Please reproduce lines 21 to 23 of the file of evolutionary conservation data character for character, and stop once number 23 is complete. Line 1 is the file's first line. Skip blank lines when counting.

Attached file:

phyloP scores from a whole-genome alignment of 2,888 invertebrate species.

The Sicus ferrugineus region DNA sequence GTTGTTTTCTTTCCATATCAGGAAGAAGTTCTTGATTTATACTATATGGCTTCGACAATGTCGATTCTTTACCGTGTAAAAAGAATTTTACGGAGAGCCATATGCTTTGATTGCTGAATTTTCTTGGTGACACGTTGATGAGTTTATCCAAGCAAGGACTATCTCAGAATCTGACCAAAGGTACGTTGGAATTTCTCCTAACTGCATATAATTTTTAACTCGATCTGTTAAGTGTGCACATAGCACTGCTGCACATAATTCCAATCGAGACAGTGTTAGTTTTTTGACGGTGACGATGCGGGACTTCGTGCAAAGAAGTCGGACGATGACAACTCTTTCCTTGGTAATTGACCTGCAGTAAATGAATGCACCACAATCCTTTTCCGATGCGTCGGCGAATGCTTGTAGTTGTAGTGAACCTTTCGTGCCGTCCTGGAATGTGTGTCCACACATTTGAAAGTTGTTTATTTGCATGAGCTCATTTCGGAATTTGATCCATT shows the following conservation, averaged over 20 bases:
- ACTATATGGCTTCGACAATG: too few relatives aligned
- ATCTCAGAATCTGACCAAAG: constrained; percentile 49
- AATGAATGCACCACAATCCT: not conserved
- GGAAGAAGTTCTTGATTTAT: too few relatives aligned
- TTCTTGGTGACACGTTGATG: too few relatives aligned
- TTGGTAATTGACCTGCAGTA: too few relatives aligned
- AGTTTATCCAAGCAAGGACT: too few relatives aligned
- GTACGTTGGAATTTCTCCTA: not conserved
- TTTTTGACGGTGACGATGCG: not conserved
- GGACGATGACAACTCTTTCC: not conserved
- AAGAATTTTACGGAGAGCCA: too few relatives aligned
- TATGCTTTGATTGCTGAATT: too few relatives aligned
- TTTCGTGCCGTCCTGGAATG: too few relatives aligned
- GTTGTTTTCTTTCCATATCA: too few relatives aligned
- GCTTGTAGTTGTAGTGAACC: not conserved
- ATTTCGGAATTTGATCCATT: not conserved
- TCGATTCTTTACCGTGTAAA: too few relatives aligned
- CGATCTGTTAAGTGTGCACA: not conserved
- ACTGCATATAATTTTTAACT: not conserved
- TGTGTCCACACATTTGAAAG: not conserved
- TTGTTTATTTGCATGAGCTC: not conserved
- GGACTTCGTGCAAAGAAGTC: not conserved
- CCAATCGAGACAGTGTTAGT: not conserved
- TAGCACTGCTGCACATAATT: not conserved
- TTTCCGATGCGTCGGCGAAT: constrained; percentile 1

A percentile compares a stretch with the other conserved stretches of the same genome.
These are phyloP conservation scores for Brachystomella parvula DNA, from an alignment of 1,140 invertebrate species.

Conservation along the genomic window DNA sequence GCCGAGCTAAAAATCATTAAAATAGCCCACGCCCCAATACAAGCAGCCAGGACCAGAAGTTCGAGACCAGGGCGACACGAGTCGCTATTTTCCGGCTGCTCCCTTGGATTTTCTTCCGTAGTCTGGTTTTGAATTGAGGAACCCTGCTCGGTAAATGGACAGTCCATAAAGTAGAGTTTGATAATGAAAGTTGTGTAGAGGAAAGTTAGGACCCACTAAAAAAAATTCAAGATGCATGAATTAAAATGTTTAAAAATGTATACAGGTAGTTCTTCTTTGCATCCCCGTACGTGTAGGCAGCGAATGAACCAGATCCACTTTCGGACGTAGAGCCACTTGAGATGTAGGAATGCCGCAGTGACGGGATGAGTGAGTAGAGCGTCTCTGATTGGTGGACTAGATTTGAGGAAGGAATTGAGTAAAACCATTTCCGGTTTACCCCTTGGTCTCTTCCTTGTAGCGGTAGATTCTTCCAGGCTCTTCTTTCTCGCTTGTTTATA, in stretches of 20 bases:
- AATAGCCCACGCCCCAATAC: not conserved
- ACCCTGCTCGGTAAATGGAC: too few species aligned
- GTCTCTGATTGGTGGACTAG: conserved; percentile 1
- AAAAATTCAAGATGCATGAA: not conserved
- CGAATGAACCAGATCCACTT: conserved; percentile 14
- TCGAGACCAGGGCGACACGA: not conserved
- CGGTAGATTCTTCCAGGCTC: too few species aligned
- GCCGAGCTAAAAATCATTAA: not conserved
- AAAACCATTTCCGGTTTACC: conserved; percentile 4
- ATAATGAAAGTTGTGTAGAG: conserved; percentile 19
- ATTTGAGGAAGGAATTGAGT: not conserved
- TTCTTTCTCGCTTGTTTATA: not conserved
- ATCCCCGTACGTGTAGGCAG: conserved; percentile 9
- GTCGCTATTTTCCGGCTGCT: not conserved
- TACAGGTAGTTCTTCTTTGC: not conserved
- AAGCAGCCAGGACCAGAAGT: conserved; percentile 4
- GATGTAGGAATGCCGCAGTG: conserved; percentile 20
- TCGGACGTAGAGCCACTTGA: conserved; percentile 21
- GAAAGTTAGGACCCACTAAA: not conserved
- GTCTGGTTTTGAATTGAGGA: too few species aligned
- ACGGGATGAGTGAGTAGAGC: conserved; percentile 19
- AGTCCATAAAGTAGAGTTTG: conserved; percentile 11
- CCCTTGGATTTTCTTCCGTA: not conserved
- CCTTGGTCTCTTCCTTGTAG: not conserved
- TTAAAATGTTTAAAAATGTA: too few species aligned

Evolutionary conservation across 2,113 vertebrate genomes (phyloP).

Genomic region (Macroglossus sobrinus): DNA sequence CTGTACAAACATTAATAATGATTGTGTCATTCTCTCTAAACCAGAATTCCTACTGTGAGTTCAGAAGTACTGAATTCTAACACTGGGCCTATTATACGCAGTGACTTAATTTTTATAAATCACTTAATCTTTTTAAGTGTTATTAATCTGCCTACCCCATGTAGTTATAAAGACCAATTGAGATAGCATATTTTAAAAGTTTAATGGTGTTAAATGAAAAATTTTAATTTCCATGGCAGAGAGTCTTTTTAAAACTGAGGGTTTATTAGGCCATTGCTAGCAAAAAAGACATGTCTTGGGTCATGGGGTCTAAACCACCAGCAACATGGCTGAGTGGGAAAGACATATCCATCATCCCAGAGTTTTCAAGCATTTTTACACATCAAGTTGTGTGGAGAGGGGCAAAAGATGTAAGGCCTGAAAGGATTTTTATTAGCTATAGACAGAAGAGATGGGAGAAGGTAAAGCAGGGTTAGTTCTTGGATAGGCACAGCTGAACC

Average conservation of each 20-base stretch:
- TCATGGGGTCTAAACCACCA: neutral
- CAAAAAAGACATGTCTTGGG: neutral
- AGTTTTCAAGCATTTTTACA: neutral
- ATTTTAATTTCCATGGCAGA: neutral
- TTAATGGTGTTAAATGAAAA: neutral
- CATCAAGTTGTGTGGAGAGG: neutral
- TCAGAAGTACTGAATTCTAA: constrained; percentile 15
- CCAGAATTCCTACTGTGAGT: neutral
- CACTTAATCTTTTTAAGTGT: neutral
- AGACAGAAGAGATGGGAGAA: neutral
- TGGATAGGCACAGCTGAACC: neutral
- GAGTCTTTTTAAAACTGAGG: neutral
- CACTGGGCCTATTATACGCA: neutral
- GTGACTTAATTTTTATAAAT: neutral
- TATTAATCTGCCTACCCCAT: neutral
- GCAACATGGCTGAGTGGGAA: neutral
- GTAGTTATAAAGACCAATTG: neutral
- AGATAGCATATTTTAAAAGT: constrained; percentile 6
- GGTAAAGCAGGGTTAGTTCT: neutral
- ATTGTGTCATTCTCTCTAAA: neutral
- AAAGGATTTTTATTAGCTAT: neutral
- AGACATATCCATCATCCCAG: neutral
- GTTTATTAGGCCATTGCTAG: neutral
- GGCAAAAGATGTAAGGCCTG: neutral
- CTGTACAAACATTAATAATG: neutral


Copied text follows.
- ACTGCATATAATTTTTAACT: not conserved
- TGTGTCCACACATTTGAAAG: not conserved
- TTGTTTATTTGCATGAGCTC: not conserved